Car bombs target churches in Iraq
At least 10 killed, 40 wounded in 5 blasts in Baghdad, Mosul
CNN's Matthew Chance reports on bombings in central Baghdad.
Saddam sampling life behind bars
Powell: Kidnappings could deter support.
BAGHDAD, Iraq (CNN) -- Iraqi insurgents targeted Christian worshippers attending Sunday evening services, setting off explosions near four churches in Baghdad and another in the northern city of Mosul.
Ten people were killed and more than 40 wounded in the attacks in Baghdad, according to the U.S. military. Iraqi police put the number of wounded at 46.
In Mosul, Iraqi Police Gen. Mohammad Kairi Barhawi said one person was killed and 11 wounded when a car bomb exploded outside a church as worshippers were leaving about 7 p.m. (11 a.m. ET).
Barhawi called the perpetrators "criminals and terrorists," and said Iraqis would remain unified against them.
Lt. Col. James Hutton, a spokesman for the U.S. Army's 1st Cavalry Division, said four explosions occurred Sunday evening in Baghdad -- two in the Karada district, east of the fortified Green Zone, and two in the southern neighborhoods of New Baghdad and Dura.
The largest was in Karada, in central Baghdad, where a car bomb exploded outside a church, leaving a crater more than 5 feet wide.
Karada has several churches for Iraq's Christian minority, which makes up about 3 percent of the country's population.
Police and emergency workers responding to the first blast, which occurred about 6 p.m. (10 a.m. ET), discovered a second car they suspected had been rigged as a bomb. The explosives in that vehicle detonated before it could be disarmed, they said.
Earlier bomb blasts Sunday killed four more people in Mosul and two in Baghdad, Iraqi police said.
Another car bomb in Mosul wounded 32 others when it exploded outside the Sumer police station in a Palestinian neighborhood, U.S. and Iraqi officials said.
Also Sunday, a roadside bomb killed a U.S. soldier in northern Iraq and wounded two others, the U.S. military announced. The death in the city of Samarra brings the number U.S. troops killed in the Iraq war to 914, with 678 from hostile action and 235 from nonhostile activity, according to the U.S. military.
Sunday's violence comes just days after at least 70 people were killed in Baquba, when a suicide bomber drove a minibus into a marketplace near a police station.
Truckers taken hostage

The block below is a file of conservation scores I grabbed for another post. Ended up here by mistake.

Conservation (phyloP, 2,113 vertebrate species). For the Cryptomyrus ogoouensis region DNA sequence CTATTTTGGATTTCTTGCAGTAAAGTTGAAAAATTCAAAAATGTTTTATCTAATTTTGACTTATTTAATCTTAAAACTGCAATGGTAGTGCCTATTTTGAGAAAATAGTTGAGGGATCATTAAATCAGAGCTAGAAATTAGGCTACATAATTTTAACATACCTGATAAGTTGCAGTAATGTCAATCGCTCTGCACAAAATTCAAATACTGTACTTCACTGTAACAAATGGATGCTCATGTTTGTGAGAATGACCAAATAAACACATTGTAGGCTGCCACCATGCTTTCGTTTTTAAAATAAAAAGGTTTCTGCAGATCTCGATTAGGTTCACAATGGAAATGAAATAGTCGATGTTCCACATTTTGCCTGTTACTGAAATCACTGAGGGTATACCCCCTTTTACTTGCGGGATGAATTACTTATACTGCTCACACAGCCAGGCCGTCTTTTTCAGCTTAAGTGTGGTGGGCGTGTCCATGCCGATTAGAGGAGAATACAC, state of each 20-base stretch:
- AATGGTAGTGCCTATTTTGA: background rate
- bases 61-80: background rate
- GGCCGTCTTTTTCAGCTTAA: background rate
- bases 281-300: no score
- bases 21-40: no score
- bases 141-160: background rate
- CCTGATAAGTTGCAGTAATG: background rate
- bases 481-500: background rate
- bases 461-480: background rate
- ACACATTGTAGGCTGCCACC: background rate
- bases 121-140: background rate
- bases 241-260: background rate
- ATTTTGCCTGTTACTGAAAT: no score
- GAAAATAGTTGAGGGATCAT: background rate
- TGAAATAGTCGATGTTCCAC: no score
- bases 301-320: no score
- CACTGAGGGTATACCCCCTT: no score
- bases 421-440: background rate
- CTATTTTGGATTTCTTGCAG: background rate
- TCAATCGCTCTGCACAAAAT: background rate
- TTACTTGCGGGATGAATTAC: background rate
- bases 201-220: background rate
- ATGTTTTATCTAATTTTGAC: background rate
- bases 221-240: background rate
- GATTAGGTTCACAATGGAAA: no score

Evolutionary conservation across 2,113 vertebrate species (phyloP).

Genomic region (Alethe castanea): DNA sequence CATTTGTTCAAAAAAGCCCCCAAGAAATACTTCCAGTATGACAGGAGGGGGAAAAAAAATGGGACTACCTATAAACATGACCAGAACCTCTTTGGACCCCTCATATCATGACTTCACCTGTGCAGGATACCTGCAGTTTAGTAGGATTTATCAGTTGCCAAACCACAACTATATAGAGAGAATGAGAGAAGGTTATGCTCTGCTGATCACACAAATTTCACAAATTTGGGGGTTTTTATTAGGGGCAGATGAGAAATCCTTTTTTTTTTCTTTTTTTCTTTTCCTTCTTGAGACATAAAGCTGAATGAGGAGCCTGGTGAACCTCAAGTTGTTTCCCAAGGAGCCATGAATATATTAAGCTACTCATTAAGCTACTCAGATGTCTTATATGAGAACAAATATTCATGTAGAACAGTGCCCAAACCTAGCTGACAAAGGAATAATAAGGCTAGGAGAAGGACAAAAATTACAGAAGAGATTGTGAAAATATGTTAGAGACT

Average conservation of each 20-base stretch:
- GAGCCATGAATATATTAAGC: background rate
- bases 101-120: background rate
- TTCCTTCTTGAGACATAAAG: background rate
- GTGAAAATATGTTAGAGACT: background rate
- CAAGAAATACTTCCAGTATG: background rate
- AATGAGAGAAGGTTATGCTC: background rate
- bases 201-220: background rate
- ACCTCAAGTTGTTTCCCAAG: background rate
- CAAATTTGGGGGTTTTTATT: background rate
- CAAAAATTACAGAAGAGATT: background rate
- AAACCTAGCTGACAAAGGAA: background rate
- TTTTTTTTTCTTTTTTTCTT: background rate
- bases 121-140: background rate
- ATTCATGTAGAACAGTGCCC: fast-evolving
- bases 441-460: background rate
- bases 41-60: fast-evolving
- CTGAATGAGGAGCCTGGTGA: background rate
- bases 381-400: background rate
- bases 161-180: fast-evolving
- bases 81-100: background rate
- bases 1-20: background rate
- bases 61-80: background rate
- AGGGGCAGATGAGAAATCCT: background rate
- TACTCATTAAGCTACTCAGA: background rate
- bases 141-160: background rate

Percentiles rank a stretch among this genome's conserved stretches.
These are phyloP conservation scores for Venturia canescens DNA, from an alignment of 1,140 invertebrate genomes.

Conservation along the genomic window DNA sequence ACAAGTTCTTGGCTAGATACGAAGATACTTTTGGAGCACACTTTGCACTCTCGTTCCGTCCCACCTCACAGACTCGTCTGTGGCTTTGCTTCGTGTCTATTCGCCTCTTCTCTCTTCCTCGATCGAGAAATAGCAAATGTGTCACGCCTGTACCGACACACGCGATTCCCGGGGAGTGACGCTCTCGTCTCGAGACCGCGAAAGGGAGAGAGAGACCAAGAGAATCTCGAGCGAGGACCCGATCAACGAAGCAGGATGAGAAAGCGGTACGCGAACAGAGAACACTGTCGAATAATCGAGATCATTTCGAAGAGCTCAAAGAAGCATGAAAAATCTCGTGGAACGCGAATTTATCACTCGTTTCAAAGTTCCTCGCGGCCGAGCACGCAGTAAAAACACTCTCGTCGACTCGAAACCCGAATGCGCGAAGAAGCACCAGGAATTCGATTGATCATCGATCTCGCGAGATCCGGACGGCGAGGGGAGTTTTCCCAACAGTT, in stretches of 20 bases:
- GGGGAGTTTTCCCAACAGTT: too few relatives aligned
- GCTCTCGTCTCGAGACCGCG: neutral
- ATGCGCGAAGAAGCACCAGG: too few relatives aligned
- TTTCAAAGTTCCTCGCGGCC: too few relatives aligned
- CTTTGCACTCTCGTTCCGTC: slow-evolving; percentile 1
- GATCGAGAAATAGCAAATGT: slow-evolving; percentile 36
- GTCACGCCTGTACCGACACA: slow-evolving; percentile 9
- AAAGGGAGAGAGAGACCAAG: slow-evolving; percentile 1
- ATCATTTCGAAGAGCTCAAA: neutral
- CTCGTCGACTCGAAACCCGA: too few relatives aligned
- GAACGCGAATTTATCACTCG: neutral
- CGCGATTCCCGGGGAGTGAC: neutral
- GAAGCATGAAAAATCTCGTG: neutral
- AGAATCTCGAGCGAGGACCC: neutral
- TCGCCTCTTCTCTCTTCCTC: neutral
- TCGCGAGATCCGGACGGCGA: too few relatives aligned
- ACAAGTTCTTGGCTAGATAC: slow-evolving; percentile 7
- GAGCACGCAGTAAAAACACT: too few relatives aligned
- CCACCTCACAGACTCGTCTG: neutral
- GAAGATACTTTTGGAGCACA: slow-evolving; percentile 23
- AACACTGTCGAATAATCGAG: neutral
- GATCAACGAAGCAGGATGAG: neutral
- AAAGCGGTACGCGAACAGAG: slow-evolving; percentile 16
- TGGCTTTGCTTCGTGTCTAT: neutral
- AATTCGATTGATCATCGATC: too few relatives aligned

On Saturday, a group linked to terrorist mastermind Abu Musab al-Zarqawi announced it has kidnapped two drivers working for a Turkish company supplying goods to U.S. forces in Iraq.
In a videotape broadcast on the Arabic-language Al-Jazeera network, the Unification and Jihad group said the company must stop its activities in Iraq within 48 hours or the militants will behead the two.
U.S. Secretary of State Colin Powell has acknowledged that the rash of kidnappings throughout Iraq could deter countries from participating in Iraq's reconstruction and security.
Powell made an unannounced visit to Iraq on Friday, arriving in Baghdad after stopping in Saudi Arabia, which has suggested a plan to send Muslim troops to Iraq. (Full story)
On Thursday, Al-Jazeera reported that a Somali truck driver had been kidnapped by Unification and Jihad.
The network reported the man works for a Kuwaiti company, which also was given a 48-hour ultimatum. There is no word on the fate of the Somali.
The group has taken responsibility for beheading U.S. businessman Nicholas Berg, South Korean translator Kim Sun-il and two Bulgarian truckers.
Another Turkish truck driver seized earlier in the month in Mosul has been freed, CNN Turk reported Saturday.
And captors of seven other truck drivers kidnapped in Iraq denied reports from the Kenyan government Sunday that the captives were being freed.
"This is not true," said Sheikh Hisham al-Dulemi, representing a group calling itself the Black Banners Brigades. "The negotiations are ongoing."
Al-Dulemi later pulled out of the negotiations, a well-placed source involved in the talks told CNN.
The hostages include three Kenyans, three Indians and an Egyptian. They were kidnapped July 21.
Insurgents attack military convoys
Insurgent attacks on three military convoys near the city of Falluja spurred firefights late Saturday and early Sunday in which at least 10 insurgents were killed, but no coalition troops were killed or wounded, according to the U.S. military.
The fighting northeast of Falluja included airstrikes against insurgent positions, the military said.
A spokesman with the Iraqi Health Ministry said at least 12 people were killed and 47 wounded, including noncombatant civilians, in the Falluja battles overnight.